In my involvement with youth ministry, I can remember times when it seemed as though we youth leaders were just spinning our wheels… that the youth were just sitting there like lumps. It could be very frustrating! But years later, when those same youth would come up to you in church with a great big hug, you start to realize that you did in fact make a connection – that through us, God planted a seed that is actually yielding fruit. It is an amazingly rewarding feeling when you realize that you played a part in planting God’s word in peoples’ hearts. And the truth of the matter is that we may never see the fruit that we played a part in planting, but with faith we can rest assured that the seeds we planted will bear fruit someday.
Is it enough for us to view this parable strictly from an individual perspective? Do we only take stock of ourselves and say, “Well, I know that I am good soil…” or do we, as a community need to do the same? How does the church welcome those whose soil may not be as receptive as ours?
As we endeavor to be the Church of Jesus Christ for the transformation of the world, we must remember that if the soil is our faith, then we can see growth in a multitude of ways. If the soil is our church, or our egos, or our fears and worries, then I’m afraid we’re going to be in trouble.
Over the years that I’ve been in ministry, I’ve been engaged with many people from a great many walks of life who have shared with me how their respective church has turned them away in some way, shape or form. Churches that profess that all are welcome can, in many ways, go out of their way to make people feel unwelcome.
Today, I am calling on the church for a time of checking our soil. I am calling upon each of us within this congregations to join me in checking our soil – a period of examining ourselves in how those whose soil may be rocky or full of weeds are to be welcomed and affirmed in the church. Is it enough for us to say that all are welcome. Is it enough for us to say that our doors, our hearts, and our minds are open. Or do we need to demonstrate that somehow through our actions.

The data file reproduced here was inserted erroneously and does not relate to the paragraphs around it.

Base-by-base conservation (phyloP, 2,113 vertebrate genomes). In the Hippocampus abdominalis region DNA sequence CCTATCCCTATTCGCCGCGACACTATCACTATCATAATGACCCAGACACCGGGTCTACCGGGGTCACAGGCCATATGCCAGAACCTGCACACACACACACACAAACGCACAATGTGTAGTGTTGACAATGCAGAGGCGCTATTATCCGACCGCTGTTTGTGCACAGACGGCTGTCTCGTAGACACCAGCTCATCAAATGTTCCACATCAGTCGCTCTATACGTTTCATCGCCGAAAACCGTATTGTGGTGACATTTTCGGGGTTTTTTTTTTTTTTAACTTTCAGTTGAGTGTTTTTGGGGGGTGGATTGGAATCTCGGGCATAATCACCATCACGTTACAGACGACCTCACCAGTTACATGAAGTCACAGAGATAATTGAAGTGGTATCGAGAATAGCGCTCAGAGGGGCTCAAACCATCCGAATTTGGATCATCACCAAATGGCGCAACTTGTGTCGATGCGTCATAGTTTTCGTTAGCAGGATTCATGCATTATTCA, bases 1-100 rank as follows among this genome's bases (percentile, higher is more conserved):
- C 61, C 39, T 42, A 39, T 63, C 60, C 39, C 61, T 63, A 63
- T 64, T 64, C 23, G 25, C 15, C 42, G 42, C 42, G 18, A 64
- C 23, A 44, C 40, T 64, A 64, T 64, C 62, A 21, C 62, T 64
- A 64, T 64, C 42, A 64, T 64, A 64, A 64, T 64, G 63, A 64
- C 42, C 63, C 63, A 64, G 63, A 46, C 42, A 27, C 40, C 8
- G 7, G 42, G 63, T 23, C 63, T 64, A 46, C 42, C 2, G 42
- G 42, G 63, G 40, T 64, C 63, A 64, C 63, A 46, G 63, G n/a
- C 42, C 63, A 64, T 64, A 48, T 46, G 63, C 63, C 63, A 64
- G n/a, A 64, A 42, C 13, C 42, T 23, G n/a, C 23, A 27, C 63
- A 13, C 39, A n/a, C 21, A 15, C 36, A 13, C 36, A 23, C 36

How do we live as good soil that bears fruit if we are unwilling to extend God’s generosity outward to those who are unable to produce fruit at this moment in their lives? How can our soil even be considered good fruit-bearing soil if we are not extending outward to help others bear fruit as well? Is the church only focused on the results of what is planted in ourselves, because if so, then the church is rocky soil indeed. Is the church merely focused on the soil that grows within us, because if so, then the light of the sun will surely cause our fruit to wither away.
I call upon the church today to check your soil. I call upon us all to prayerfully examine our own preconceptions about our place in the world, and the condition of the soil of our souls.
Is it enough for us to believe that God’s generosity is so extravagant that God is satisfied with the fruit that we produce given the limitations we put on ourselves? I call on the church today and for the rest of this calendar year that we devote ourselves to reflective and meditative prayer, to a period of contemplation in how we should be challenged to help cultivate the soil in others that the soil in our own souls may bear more fruit. We may be surprised by how many rocks and thorny branches we have to pull from our soil.
I started out this morning by saying that there is a direct correlation between the fact that my attempts at gardening over the years were half-hearted at best, and the fact that I had very little success at gardening over the years. There is a direct correlation between how we cultivate the soil of our souls and how we become disciples of Jesus Christ for the transformation of the world.
I invite you and challenge you to join me as we strive to be the church of the 21st century, ready to ensure that the soil that is our souls is prepared to extend out into the world to ensure that no one is made to feel trampled upon by hatred; no one is made to feel choked with the weeds of selfish desires; no one is left to whither away by apathy. God is a generous and gracious sower of grace. Let us check our soil and celebrate God’s generous giving, extended outward to be the bearers of a yield so grand, they’ll never finish counting it!
To God be the glory.